23 January 2018

If He Doesn't Think It Should Require Bravery, Why Should You?

"Riding a bicycle or crossing a street shouldn't require bravery."

I'm told that your insurance premiums increase automatically if you try to do either on Queens Boulevard.  But the words that opened this post weren't uttered by a fellow resident of my NYC borough.

That person also said he wants to see a network of cycle and walking routes "a 12-year-old would want to use".  

He explained "people do the easiest thing", so whatever is created to encourage cycling and walking must be "easy, attractive and safe--all three, in that order".  Otherwise, it will be all but impossible to entice drivers in his city--where 30 percent of all car trips are less than one kilometer in length--to trade four wheels for two wheels or feet.

Our cycling/pedestrian advocate isn't trying to turn his city into Portland.  Rather, he wants to alleviate its traffic problems, and to reduce levels of air pollution and obesity--which, he wisely points out, will save far greater amounts of money than would be initially spent on a practical, safe network of bicycle and pedestrian lanes.

That last argument could gain more traction in his country, which has a single-payer (i.e., taxpayer-funded) system of health care, than in the US or other nations with profit-driven health care systems.  

You might have guessed by now that the fellow is on the other side of the Atlantic.  Right you are:  He is British, and the city he's talking about is his home town of Manchester.

That fellow is Greater Manchester's Cycling and Walking Commissioner and a British Cycling policy advisor.  But you probably know him better for his exploits while pedaling on a world stage.

I am talking about none other than an Olympic Gold Medalist,erstwhile Hour Record holder and winner of six Tour de France stages:  Chris Boardman.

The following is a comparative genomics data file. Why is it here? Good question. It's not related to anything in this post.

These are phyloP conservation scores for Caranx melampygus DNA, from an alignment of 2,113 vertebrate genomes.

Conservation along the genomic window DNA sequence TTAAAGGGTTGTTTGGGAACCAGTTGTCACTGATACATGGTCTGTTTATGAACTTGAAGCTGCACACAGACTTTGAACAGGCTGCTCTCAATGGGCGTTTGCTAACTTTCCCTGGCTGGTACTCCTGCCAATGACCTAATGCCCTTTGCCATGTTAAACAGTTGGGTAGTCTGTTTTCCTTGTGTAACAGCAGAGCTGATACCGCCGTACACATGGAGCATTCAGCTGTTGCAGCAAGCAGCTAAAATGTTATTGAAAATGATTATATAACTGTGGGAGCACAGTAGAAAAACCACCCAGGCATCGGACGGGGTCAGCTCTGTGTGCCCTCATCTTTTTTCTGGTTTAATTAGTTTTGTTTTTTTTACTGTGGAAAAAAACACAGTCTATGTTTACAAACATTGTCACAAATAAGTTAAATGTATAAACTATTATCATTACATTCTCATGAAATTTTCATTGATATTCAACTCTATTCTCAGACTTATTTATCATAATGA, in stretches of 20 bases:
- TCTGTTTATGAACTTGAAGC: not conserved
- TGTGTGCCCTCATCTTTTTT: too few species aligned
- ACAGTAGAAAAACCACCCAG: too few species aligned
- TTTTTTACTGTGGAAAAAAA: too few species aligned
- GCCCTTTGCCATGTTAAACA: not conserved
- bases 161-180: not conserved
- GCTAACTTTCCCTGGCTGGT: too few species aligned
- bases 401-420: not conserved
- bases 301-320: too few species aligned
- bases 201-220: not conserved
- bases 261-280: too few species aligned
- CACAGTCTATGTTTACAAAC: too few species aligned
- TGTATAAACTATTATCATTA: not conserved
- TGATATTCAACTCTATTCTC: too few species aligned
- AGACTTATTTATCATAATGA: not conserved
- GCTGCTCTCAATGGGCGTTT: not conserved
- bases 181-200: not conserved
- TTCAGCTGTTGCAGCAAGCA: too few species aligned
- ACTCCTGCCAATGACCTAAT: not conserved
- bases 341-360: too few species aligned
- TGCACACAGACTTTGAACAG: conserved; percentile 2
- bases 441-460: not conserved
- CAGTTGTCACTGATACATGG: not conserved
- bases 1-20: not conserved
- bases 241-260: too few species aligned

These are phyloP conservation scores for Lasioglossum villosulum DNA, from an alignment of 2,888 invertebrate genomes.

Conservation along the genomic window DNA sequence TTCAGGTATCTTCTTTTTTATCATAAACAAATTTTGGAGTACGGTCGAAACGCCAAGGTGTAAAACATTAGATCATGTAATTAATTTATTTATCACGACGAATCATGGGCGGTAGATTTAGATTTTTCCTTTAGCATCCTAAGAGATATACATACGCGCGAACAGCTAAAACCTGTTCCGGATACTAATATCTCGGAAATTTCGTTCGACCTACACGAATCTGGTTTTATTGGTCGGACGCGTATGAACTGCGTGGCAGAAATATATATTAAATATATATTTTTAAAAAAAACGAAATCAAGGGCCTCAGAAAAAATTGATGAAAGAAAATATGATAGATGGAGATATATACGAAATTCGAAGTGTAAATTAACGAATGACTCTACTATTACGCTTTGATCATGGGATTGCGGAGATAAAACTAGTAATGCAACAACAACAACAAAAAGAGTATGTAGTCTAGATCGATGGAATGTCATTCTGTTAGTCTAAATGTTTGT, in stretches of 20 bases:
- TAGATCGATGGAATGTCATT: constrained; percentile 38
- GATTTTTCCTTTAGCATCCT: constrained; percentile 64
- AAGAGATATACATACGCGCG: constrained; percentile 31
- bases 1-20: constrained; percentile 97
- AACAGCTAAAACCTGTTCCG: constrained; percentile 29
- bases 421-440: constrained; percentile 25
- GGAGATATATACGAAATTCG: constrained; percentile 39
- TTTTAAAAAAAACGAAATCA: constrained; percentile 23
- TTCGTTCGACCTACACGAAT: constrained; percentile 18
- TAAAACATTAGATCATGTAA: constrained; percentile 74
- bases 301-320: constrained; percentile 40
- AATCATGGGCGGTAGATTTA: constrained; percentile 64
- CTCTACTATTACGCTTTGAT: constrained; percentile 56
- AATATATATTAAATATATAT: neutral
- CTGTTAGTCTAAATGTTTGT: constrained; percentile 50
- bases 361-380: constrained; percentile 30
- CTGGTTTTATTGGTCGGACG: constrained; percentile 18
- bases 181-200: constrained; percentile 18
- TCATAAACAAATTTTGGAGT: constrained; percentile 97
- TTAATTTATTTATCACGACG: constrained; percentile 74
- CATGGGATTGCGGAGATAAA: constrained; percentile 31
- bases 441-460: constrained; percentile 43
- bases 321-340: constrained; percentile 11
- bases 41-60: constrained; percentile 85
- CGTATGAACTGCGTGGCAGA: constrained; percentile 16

If he doesn't think riding a bicycle or crossing a street should require bravery, why should you--or anyone else?


  1. I agree with him, but I know he hasn't yet won the argument inside his own organisation, British Cycling, which still forces people to wear helmets on non-competitive rides, far in excess of what they're required to do for sporting events (where UCI set the rules), and many of its local groups contain some of the most vocal opponents of infrastructure because they still think it would be the first step in banning cycles from the roads - apparently without noticing that most people have already been bullied off most roads.

    The non-sports Cycling UK has a more balanced view and I hope one day Mr Boardman will bring British Cycling to the same.

  2. Mr. Jay--Too often, sport and utility (or simply pleasure) cyclists are seen, or see themselves, in opposition when we should be working for the same things. Our disunity is one of the reasons why well-intentioned folks who know nothing about cycling design such bad infrastructure and why those who simply hate cyclists make all sorts of irrational rules and policies.